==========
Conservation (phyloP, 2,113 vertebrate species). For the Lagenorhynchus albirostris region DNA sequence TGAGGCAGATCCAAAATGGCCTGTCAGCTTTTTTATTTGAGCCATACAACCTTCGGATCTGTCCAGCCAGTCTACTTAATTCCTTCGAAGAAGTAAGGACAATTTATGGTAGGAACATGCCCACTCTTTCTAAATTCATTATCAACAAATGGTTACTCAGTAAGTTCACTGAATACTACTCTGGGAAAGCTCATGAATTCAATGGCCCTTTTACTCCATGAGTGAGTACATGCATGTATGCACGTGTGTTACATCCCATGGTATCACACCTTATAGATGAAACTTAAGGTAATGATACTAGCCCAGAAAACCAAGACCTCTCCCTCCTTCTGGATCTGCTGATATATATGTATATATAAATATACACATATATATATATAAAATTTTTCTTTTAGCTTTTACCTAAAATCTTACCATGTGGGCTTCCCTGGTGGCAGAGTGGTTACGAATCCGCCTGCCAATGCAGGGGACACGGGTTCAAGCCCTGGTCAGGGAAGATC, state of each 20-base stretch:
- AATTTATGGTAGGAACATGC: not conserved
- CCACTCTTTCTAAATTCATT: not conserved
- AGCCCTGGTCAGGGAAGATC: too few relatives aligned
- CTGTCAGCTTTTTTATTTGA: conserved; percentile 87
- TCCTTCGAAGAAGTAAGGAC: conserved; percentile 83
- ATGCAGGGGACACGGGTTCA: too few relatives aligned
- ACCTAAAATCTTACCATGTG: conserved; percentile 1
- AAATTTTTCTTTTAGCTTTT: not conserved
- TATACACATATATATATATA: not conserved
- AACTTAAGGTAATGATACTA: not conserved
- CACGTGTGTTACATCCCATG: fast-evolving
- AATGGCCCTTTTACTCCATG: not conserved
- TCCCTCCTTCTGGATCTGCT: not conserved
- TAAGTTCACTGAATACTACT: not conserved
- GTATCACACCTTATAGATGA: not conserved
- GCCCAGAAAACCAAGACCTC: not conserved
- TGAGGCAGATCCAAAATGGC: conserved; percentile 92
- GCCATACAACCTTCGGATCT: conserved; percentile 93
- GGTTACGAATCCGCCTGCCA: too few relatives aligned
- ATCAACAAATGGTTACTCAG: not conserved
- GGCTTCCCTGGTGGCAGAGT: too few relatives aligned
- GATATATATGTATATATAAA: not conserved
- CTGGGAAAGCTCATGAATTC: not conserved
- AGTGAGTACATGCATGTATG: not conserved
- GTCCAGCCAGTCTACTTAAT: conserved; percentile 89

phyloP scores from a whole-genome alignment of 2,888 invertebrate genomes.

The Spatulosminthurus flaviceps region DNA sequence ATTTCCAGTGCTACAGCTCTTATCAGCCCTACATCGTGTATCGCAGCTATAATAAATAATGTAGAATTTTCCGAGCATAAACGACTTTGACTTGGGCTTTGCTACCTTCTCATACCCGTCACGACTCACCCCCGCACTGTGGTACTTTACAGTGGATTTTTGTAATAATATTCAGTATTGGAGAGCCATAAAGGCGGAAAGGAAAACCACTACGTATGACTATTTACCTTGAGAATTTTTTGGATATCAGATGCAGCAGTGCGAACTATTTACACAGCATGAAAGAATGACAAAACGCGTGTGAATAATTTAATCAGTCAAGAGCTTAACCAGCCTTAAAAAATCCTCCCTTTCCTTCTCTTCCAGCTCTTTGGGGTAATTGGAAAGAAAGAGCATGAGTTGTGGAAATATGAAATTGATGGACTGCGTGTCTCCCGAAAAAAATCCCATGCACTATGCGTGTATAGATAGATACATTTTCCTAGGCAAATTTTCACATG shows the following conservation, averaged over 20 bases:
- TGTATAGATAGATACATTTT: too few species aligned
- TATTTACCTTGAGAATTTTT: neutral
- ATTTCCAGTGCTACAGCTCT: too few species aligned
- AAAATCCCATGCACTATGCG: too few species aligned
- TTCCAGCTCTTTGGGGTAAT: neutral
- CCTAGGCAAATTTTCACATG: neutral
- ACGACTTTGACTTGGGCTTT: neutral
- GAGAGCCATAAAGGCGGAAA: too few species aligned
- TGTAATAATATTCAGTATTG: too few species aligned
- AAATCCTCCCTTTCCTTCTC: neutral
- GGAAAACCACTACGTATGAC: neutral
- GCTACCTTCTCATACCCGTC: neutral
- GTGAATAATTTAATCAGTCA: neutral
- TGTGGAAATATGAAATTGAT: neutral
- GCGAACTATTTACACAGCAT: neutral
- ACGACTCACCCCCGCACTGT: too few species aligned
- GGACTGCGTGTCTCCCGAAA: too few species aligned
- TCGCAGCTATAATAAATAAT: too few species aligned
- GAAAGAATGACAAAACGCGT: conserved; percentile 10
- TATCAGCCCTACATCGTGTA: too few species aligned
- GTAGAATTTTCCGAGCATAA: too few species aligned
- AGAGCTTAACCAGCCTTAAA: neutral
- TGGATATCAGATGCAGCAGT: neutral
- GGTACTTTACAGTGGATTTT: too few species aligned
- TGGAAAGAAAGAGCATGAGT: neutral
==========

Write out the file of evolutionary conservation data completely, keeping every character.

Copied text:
Conservation (phyloP, 2,113 vertebrate species). For the Lagenorhynchus albirostris region DNA sequence TGAGGCAGATCCAAAATGGCCTGTCAGCTTTTTTATTTGAGCCATACAACCTTCGGATCTGTCCAGCCAGTCTACTTAATTCCTTCGAAGAAGTAAGGACAATTTATGGTAGGAACATGCCCACTCTTTCTAAATTCATTATCAACAAATGGTTACTCAGTAAGTTCACTGAATACTACTCTGGGAAAGCTCATGAATTCAATGGCCCTTTTACTCCATGAGTGAGTACATGCATGTATGCACGTGTGTTACATCCCATGGTATCACACCTTATAGATGAAACTTAAGGTAATGATACTAGCCCAGAAAACCAAGACCTCTCCCTCCTTCTGGATCTGCTGATATATATGTATATATAAATATACACATATATATATATAAAATTTTTCTTTTAGCTTTTACCTAAAATCTTACCATGTGGGCTTCCCTGGTGGCAGAGTGGTTACGAATCCGCCTGCCAATGCAGGGGACACGGGTTCAAGCCCTGGTCAGGGAAGATC, state of each 20-base stretch:
- AATTTATGGTAGGAACATGC: not conserved
- CCACTCTTTCTAAATTCATT: not conserved
- AGCCCTGGTCAGGGAAGATC: too few relatives aligned
- CTGTCAGCTTTTTTATTTGA: conserved; percentile 87
- TCCTTCGAAGAAGTAAGGAC: conserved; percentile 83
- ATGCAGGGGACACGGGTTCA: too few relatives aligned
- ACCTAAAATCTTACCATGTG: conserved; percentile 1
- AAATTTTTCTTTTAGCTTTT: not conserved
- TATACACATATATATATATA: not conserved
- AACTTAAGGTAATGATACTA: not conserved
- CACGTGTGTTACATCCCATG: fast-evolving
- AATGGCCCTTTTACTCCATG: not conserved
- TCCCTCCTTCTGGATCTGCT: not conserved
- TAAGTTCACTGAATACTACT: not conserved
- GTATCACACCTTATAGATGA: not conserved
- GCCCAGAAAACCAAGACCTC: not conserved
- TGAGGCAGATCCAAAATGGC: conserved; percentile 92
- GCCATACAACCTTCGGATCT: conserved; percentile 93
- GGTTACGAATCCGCCTGCCA: too few relatives aligned
- ATCAACAAATGGTTACTCAG: not conserved
- GGCTTCCCTGGTGGCAGAGT: too few relatives aligned
- GATATATATGTATATATAAA: not conserved
- CTGGGAAAGCTCATGAATTC: not conserved
- AGTGAGTACATGCATGTATG: not conserved
- GTCCAGCCAGTCTACTTAAT: conserved; percentile 89

phyloP scores from a whole-genome alignment of 2,888 invertebrate genomes.

The Spatulosminthurus flaviceps region DNA sequence ATTTCCAGTGCTACAGCTCTTATCAGCCCTACATCGTGTATCGCAGCTATAATAAATAATGTAGAATTTTCCGAGCATAAACGACTTTGACTTGGGCTTTGCTACCTTCTCATACCCGTCACGACTCACCCCCGCACTGTGGTACTTTACAGTGGATTTTTGTAATAATATTCAGTATTGGAGAGCCATAAAGGCGGAAAGGAAAACCACTACGTATGACTATTTACCTTGAGAATTTTTTGGATATCAGATGCAGCAGTGCGAACTATTTACACAGCATGAAAGAATGACAAAACGCGTGTGAATAATTTAATCAGTCAAGAGCTTAACCAGCCTTAAAAAATCCTCCCTTTCCTTCTCTTCCAGCTCTTTGGGGTAATTGGAAAGAAAGAGCATGAGTTGTGGAAATATGAAATTGATGGACTGCGTGTCTCCCGAAAAAAATCCCATGCACTATGCGTGTATAGATAGATACATTTTCCTAGGCAAATTTTCACATG shows the following conservation, averaged over 20 bases:
- TGTATAGATAGATACATTTT: too few species aligned
- TATTTACCTTGAGAATTTTT: neutral
- ATTTCCAGTGCTACAGCTCT: too few species aligned
- AAAATCCCATGCACTATGCG: too few species aligned
- TTCCAGCTCTTTGGGGTAAT: neutral
- CCTAGGCAAATTTTCACATG: neutral
- ACGACTTTGACTTGGGCTTT: neutral
- GAGAGCCATAAAGGCGGAAA: too few species aligned
- TGTAATAATATTCAGTATTG: too few species aligned
- AAATCCTCCCTTTCCTTCTC: neutral
- GGAAAACCACTACGTATGAC: neutral
- GCTACCTTCTCATACCCGTC: neutral
- GTGAATAATTTAATCAGTCA: neutral
- TGTGGAAATATGAAATTGAT: neutral
- GCGAACTATTTACACAGCAT: neutral
- ACGACTCACCCCCGCACTGT: too few species aligned
- GGACTGCGTGTCTCCCGAAA: too few species aligned
- TCGCAGCTATAATAAATAAT: too few species aligned
- GAAAGAATGACAAAACGCGT: conserved; percentile 10
- TATCAGCCCTACATCGTGTA: too few species aligned
- GTAGAATTTTCCGAGCATAA: too few species aligned
- AGAGCTTAACCAGCCTTAAA: neutral
- TGGATATCAGATGCAGCAGT: neutral
- GGTACTTTACAGTGGATTTT: too few species aligned
- TGGAAAGAAAGAGCATGAGT: neutral